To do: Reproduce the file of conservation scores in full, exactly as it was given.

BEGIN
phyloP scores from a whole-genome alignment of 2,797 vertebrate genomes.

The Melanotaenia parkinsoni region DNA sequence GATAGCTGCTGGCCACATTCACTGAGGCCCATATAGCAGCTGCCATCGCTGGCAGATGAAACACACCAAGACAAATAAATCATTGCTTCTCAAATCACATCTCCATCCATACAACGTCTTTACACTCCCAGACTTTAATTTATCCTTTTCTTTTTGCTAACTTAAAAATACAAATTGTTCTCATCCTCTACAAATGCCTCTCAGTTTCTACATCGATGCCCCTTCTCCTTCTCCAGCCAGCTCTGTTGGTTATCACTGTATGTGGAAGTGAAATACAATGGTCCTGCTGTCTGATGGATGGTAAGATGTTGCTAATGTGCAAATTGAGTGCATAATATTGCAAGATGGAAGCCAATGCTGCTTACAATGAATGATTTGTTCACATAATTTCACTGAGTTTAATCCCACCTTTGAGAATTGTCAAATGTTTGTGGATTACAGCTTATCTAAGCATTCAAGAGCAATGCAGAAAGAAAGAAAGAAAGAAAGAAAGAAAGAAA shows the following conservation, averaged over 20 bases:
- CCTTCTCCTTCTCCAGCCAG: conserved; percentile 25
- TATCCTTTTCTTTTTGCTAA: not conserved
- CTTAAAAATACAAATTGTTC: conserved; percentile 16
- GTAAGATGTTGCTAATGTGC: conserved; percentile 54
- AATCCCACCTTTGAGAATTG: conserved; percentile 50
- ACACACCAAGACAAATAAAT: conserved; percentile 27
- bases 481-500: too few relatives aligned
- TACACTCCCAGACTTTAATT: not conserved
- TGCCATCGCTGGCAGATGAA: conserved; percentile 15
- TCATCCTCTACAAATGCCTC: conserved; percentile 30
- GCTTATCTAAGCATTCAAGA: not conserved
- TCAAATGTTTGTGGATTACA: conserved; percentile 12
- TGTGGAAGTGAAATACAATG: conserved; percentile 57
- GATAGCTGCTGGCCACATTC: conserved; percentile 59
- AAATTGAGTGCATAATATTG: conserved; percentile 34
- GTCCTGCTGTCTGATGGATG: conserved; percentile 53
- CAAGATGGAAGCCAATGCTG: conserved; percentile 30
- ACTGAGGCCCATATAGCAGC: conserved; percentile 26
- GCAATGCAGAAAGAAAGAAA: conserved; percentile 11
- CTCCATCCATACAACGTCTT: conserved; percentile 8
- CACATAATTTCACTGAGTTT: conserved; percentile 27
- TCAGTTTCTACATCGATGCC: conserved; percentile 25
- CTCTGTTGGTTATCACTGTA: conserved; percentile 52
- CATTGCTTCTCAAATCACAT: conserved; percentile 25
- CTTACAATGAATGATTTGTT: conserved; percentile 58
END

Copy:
phyloP scores from a whole-genome alignment of 2,797 vertebrate genomes.

The Melanotaenia parkinsoni region DNA sequence GATAGCTGCTGGCCACATTCACTGAGGCCCATATAGCAGCTGCCATCGCTGGCAGATGAAACACACCAAGACAAATAAATCATTGCTTCTCAAATCACATCTCCATCCATACAACGTCTTTACACTCCCAGACTTTAATTTATCCTTTTCTTTTTGCTAACTTAAAAATACAAATTGTTCTCATCCTCTACAAATGCCTCTCAGTTTCTACATCGATGCCCCTTCTCCTTCTCCAGCCAGCTCTGTTGGTTATCACTGTATGTGGAAGTGAAATACAATGGTCCTGCTGTCTGATGGATGGTAAGATGTTGCTAATGTGCAAATTGAGTGCATAATATTGCAAGATGGAAGCCAATGCTGCTTACAATGAATGATTTGTTCACATAATTTCACTGAGTTTAATCCCACCTTTGAGAATTGTCAAATGTTTGTGGATTACAGCTTATCTAAGCATTCAAGAGCAATGCAGAAAGAAAGAAAGAAAGAAAGAAAGAAAGAAA shows the following conservation, averaged over 20 bases:
- CCTTCTCCTTCTCCAGCCAG: conserved; percentile 25
- TATCCTTTTCTTTTTGCTAA: not conserved
- CTTAAAAATACAAATTGTTC: conserved; percentile 16
- GTAAGATGTTGCTAATGTGC: conserved; percentile 54
- AATCCCACCTTTGAGAATTG: conserved; percentile 50
- ACACACCAAGACAAATAAAT: conserved; percentile 27
- bases 481-500: too few relatives aligned
- TACACTCCCAGACTTTAATT: not conserved
- TGCCATCGCTGGCAGATGAA: conserved; percentile 15
- TCATCCTCTACAAATGCCTC: conserved; percentile 30
- GCTTATCTAAGCATTCAAGA: not conserved
- TCAAATGTTTGTGGATTACA: conserved; percentile 12
- TGTGGAAGTGAAATACAATG: conserved; percentile 57
- GATAGCTGCTGGCCACATTC: conserved; percentile 59
- AAATTGAGTGCATAATATTG: conserved; percentile 34
- GTCCTGCTGTCTGATGGATG: conserved; percentile 53
- CAAGATGGAAGCCAATGCTG: conserved; percentile 30
- ACTGAGGCCCATATAGCAGC: conserved; percentile 26
- GCAATGCAGAAAGAAAGAAA: conserved; percentile 11
- CTCCATCCATACAACGTCTT: conserved; percentile 8
- CACATAATTTCACTGAGTTT: conserved; percentile 27
- TCAGTTTCTACATCGATGCC: conserved; percentile 25
- CTCTGTTGGTTATCACTGTA: conserved; percentile 52
- CATTGCTTCTCAAATCACAT: conserved; percentile 25
- CTTACAATGAATGATTTGTT: conserved; percentile 58